Jess Franco's masterpiece horrotica stars the beguiling Soledad Mironda as the sexy vamp, Countess Nadine. When Linda Westinghouse pays a visit to the Countess on her island, she soon falls prey to the seductive charms of her demonic host. Can she escape the clutches of this blood-sucking vixen? Sleazy and surreal, the film is equally famed tor its' psychedelic soundtrack, one which has been elevated to cult status.
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- Vampyros Lesbos review by NP
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You rated this film: 3
The title of this says it all, and the fact it is directed by prolific Spanish Director Jess Franco lets the audience know exactly what it is in for. Soledad Miranda’s mesmerising Countess Nadine Carody is a powerfully erotic force of nature, and she has set her sights on American Linda (Ewa Strömberg). Catching Linda’s attention during an erotic dance display at a local club, she then haunts her through dreams. It is a convincing dream-like entrapment, made more so by the beautiful and well-directed Turkish locations. Of all the Jess Franco films I’ve seen, this is his most effectively directed – there is less reliance on endless zooms in and out of the action than usual, and the legendary psychedelic music score, especially with its occasional weirdly distorted vocals, adds to the delirious atmosphere.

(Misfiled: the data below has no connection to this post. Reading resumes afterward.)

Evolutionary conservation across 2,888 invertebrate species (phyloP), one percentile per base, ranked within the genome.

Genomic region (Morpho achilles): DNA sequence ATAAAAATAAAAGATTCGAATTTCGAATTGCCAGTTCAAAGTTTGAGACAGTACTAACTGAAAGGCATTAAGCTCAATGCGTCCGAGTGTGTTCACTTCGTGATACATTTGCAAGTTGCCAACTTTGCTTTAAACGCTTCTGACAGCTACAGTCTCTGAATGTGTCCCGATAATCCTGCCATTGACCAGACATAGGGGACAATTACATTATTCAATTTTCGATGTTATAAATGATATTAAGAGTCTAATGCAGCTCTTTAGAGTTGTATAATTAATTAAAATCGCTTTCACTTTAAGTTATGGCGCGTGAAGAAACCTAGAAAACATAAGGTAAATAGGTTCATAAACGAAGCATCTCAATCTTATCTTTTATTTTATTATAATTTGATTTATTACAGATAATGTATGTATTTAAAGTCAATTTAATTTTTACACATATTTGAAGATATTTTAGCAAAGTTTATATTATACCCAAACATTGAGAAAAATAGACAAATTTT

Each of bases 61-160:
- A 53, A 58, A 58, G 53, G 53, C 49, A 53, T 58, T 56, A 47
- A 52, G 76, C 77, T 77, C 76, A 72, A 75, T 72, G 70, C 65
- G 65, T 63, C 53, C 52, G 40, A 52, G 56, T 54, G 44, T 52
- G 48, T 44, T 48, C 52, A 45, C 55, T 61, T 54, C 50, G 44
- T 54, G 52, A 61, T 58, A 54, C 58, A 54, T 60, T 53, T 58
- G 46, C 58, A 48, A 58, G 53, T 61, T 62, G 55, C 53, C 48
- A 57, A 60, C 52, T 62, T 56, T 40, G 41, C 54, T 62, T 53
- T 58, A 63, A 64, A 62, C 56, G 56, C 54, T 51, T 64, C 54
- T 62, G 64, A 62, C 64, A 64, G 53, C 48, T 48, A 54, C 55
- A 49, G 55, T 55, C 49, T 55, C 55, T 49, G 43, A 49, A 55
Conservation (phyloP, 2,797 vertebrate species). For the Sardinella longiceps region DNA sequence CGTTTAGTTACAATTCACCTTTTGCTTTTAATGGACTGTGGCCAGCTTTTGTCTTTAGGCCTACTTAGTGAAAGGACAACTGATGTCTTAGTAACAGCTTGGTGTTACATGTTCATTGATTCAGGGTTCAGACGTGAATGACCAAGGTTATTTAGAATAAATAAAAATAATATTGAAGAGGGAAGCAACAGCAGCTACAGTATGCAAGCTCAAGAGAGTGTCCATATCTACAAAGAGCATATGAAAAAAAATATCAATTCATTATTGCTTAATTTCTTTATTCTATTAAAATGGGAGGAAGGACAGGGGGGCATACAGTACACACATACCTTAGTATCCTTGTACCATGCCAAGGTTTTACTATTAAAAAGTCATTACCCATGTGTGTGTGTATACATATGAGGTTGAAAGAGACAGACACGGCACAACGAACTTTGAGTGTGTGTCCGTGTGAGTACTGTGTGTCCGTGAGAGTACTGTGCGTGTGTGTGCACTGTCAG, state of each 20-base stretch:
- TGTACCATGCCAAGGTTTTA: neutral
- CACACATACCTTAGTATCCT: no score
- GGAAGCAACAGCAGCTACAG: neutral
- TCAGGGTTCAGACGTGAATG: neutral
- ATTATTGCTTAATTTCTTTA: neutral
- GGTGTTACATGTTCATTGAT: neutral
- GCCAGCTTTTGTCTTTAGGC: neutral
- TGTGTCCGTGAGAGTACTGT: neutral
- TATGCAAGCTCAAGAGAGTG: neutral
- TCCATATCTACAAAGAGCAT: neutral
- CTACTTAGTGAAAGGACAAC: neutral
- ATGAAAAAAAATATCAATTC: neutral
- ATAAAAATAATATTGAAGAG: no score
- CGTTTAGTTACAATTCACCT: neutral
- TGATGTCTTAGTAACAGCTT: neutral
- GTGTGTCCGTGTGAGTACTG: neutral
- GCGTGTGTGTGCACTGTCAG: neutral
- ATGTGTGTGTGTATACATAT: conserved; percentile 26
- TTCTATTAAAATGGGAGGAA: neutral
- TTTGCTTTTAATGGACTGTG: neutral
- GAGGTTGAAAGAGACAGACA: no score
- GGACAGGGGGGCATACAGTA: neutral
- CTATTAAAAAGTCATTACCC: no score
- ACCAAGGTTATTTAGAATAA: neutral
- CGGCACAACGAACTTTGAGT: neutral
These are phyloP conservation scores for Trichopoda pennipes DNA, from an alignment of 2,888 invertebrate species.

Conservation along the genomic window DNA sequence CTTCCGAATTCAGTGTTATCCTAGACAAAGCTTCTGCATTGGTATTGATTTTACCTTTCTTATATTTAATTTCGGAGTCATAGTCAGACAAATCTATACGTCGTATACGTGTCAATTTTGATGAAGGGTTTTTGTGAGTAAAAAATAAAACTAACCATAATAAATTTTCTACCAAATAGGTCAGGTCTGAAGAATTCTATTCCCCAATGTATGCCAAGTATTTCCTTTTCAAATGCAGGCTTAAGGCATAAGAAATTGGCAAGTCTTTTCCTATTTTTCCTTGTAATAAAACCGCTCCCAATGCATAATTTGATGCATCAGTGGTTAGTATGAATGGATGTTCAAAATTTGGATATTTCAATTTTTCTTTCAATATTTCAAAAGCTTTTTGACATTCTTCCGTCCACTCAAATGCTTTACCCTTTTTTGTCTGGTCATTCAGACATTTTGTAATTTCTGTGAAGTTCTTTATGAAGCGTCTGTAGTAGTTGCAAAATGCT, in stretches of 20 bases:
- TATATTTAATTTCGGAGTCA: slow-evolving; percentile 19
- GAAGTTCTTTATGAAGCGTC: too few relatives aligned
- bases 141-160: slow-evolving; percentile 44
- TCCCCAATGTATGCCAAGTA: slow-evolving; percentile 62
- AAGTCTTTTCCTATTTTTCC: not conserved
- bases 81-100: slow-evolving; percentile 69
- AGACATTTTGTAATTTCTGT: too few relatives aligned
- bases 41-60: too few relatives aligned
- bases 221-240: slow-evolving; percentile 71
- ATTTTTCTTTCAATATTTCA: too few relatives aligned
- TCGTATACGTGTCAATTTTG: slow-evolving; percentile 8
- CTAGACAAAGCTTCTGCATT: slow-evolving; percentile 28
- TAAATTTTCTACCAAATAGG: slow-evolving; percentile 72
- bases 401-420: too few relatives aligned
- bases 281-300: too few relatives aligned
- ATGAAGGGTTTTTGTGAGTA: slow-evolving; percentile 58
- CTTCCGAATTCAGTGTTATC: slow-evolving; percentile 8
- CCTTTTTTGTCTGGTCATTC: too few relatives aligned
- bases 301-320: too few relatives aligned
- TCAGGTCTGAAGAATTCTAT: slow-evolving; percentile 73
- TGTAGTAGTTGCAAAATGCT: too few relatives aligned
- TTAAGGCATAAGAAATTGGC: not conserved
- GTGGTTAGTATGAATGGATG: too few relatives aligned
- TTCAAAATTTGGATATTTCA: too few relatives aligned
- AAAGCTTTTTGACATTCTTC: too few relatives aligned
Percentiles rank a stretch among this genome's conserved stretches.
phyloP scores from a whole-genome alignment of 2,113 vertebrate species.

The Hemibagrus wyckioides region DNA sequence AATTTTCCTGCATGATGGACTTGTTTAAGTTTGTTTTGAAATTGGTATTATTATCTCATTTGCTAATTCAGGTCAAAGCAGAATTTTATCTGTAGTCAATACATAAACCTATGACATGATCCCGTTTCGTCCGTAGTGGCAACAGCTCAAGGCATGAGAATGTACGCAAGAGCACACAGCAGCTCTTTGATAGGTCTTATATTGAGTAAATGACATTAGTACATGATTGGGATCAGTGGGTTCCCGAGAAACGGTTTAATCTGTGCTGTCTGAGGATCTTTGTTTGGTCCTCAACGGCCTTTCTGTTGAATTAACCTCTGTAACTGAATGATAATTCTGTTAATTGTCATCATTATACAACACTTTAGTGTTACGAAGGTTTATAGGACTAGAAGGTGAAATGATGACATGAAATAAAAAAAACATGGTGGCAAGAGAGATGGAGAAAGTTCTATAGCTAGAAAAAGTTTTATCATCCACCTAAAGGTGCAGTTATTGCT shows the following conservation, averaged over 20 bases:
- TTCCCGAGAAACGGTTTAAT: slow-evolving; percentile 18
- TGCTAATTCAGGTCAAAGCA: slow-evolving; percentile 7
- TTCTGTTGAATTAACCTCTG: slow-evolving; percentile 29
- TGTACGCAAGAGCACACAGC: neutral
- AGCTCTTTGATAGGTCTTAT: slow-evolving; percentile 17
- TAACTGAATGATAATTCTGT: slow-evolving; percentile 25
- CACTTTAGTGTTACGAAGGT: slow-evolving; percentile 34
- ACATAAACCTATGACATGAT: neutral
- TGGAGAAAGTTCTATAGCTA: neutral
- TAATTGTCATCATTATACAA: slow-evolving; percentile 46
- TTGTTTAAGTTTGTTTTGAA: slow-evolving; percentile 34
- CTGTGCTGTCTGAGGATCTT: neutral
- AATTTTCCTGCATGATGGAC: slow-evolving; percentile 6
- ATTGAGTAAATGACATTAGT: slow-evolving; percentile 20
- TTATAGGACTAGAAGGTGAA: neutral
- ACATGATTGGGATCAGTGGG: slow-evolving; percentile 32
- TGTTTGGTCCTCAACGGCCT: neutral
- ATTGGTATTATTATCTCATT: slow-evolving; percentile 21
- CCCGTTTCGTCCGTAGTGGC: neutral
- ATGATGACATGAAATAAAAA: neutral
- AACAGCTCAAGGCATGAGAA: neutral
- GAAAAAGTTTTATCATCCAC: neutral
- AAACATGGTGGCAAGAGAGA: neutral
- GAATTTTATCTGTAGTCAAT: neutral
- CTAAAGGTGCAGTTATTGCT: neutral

Swirling red lined stairways, sun drenched castles and ornate buildings are all filmed beautifully, and yet as always with Franco, the storyline meanders into the inconsequential. Only when Dennis Price’s Doctor Seward has a stand-off with Carody is a real kind of tension invoked (Price, who was nearing the end of his life by this time, looks healthier than he does in other films he made during this period).
Whilst this never descends into an endless parade of soft-core ‘action’ like ‘Female Vampire (1973)’ and there is actually an element of supernatural horror here, things tend to drag, especially in the middle portion of the film. And yet ultimately, this is my favourite Franco film (so far). The wraith-like presence of the sensuous Miranda combined with the more tangible acting chops of people like Dennis Price lends a definite nobility to the trance-like, vaguely erotic horror.